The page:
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The Art of Criticism

Henry James on the Theory and the Practice of Fiction

In The Art of Criticism, William Veeder and Susan M. Griffin have brought together for the first time the best of the Master’s critical work: the most important of his Prefaces, which R. P. Blackmur has called "the most sustained and I think the most eloquent and original piece of literary criticism in existence"; his studies of Hawthorne, George Eliot, Balzac, Zola, de Maupassant, Turgenev, Sante-Beuve, and Arnold; and his essays on the function of criticism and the future of the novel.

The editors have provided what James himself emphasized in his literary criticism—the text’s context. Each selection is framed by an editorial commentary and notes which give its biographical, bibliographical, and critical background and cite other references in James’ work to the topic discussed. This framework, along with the editors’ introduction, gives the reader a sense of the place of these pieces in the history of criticism.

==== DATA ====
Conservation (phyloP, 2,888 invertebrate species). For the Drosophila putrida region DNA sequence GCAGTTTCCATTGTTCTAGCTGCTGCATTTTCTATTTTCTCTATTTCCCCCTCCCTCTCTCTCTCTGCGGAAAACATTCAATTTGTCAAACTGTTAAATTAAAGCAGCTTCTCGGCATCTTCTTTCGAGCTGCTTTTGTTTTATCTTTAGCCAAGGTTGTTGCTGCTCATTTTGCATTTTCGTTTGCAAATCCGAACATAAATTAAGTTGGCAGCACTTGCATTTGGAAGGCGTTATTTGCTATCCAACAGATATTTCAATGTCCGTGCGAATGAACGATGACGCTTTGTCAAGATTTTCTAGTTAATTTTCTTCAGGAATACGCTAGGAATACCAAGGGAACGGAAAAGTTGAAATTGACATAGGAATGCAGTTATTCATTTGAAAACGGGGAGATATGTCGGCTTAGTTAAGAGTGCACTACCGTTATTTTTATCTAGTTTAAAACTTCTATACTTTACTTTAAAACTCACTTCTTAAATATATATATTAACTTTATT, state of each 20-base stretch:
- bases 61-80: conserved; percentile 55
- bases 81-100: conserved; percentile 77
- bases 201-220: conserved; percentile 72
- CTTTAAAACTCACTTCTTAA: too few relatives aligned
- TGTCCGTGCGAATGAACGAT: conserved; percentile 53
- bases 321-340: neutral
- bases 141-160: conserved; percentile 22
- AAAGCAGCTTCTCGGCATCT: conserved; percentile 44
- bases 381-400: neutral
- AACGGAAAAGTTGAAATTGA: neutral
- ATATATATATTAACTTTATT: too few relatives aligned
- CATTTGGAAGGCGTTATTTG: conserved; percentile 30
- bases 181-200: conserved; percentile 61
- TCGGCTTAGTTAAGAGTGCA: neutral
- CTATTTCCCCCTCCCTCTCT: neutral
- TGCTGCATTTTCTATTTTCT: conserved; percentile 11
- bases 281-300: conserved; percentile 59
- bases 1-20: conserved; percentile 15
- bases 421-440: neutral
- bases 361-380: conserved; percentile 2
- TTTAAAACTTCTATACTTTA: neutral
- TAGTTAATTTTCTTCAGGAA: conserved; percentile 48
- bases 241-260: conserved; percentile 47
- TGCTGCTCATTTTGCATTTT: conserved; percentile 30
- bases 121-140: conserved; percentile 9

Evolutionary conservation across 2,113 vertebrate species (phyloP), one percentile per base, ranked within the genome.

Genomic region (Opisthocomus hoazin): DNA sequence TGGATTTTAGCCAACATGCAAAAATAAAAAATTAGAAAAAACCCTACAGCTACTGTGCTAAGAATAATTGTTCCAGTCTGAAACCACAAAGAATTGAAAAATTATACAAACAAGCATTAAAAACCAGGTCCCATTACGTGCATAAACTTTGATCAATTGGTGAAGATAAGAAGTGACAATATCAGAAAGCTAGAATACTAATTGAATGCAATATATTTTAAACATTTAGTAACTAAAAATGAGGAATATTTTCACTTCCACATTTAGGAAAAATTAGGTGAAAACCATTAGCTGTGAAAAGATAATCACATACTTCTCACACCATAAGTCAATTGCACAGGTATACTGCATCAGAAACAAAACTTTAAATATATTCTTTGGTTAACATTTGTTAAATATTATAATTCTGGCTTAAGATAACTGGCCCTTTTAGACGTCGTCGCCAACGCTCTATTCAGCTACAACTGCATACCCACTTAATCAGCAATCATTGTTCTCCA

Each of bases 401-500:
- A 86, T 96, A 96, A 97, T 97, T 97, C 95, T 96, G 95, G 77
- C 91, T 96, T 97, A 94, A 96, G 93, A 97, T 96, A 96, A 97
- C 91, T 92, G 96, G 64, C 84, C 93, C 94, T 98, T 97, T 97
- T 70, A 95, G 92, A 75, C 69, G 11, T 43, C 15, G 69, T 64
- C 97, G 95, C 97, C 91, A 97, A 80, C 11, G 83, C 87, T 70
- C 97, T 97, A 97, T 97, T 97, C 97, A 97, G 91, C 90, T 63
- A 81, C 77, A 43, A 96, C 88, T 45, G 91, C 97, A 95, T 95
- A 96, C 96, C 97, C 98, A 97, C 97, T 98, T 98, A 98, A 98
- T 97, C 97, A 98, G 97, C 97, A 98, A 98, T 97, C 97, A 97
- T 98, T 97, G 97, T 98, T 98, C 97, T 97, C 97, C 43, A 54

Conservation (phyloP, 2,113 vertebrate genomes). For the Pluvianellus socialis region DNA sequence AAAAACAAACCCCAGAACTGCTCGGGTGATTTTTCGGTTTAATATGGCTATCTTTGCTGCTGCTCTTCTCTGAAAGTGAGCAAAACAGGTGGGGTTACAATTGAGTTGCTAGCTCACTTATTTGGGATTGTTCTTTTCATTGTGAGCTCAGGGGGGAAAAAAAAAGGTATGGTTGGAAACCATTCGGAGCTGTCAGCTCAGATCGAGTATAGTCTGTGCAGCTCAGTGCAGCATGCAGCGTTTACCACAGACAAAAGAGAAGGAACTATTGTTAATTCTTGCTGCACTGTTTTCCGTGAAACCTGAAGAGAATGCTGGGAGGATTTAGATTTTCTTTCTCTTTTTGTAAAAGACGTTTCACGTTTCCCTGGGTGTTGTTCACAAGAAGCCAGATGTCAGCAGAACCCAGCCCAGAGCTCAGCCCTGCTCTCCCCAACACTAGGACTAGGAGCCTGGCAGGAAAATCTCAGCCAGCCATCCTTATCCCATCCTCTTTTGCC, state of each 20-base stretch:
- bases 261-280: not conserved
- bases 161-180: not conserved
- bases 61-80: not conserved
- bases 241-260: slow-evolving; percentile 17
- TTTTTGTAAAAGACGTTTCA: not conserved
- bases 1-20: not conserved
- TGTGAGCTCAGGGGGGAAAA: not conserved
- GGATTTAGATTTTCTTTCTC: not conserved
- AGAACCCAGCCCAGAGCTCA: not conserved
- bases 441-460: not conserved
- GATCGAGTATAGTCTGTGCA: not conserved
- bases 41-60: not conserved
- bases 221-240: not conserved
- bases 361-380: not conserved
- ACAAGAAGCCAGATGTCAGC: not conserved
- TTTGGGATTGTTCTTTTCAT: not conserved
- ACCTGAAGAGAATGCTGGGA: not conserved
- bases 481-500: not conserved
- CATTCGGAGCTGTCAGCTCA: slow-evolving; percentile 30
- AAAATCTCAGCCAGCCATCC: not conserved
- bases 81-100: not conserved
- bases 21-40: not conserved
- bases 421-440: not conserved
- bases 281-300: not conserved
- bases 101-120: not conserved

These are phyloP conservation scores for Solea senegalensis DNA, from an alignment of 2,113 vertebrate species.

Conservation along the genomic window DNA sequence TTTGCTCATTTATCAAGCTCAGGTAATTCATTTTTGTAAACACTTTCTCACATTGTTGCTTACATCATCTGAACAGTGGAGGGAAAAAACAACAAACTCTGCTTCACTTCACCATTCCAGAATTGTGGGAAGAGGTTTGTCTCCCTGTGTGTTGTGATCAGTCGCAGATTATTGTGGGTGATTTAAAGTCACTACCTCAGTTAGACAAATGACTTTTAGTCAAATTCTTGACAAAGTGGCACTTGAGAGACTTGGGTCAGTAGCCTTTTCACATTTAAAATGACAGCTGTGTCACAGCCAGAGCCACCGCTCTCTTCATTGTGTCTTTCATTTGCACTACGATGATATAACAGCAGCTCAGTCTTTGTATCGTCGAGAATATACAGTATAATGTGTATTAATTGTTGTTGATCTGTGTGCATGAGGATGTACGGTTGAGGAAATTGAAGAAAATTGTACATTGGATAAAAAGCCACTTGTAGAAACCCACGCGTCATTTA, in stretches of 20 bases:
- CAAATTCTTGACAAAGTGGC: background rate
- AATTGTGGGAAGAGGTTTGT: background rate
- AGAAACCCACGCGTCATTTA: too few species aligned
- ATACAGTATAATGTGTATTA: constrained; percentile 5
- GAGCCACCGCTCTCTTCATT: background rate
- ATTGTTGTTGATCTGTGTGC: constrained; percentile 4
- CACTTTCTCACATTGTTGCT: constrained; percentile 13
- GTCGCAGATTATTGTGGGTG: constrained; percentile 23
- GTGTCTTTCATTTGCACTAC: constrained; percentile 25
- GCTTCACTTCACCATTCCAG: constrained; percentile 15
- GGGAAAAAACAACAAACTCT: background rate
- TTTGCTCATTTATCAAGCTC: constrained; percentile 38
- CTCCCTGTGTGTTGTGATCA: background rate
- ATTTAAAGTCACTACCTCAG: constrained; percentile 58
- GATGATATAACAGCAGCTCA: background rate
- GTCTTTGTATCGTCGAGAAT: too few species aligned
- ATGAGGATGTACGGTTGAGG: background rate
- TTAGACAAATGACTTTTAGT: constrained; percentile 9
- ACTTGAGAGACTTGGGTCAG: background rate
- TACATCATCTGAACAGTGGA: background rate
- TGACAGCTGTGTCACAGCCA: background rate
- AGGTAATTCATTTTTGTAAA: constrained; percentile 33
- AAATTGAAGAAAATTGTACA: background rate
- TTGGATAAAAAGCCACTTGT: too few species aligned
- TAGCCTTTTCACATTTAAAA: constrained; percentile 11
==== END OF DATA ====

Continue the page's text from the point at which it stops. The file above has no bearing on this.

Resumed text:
528 pages | 6 x 9 | © 1986

Table of Contents

Part One: Practicing Novelist as Practical Critic
1: Matthew Arnold’s Essays in Criticism (1865)
2: Sainte-Beuve (1880, 1904)
3: Middlemarch (1873)
4: Honoré de Balzac (1875, 1878)
5: From Hawthorne (1879)
6: Ivan Turgénieff (1884, 1888)
Part Two: The Theorist on Fiction and Culture
7: The Art of Fiction (1884, 1888)
8: Guy de Maupassant (1888)
9: Criticism (1891, 1893)
10: The Future of the Novel (1899)
Part Three: The Master and His Prefaces
11: Roderick Hudson (1907)
12: The American (1907)
13: The Portrait of a Lady (1908)
14: The Awkward Age (1908)
15: What Maisie Knew (1908)
16: The Aspern Papers (1908)
17: The Wings of the Dove (1909)
18: The Ambassadors (1909)
19: The Golden Bowl (1909)
Part Four: Genius in Old Age
20: Emile Zola (1903, 1914)
21: The Novel in The Ring and the Book (1912, 1914)

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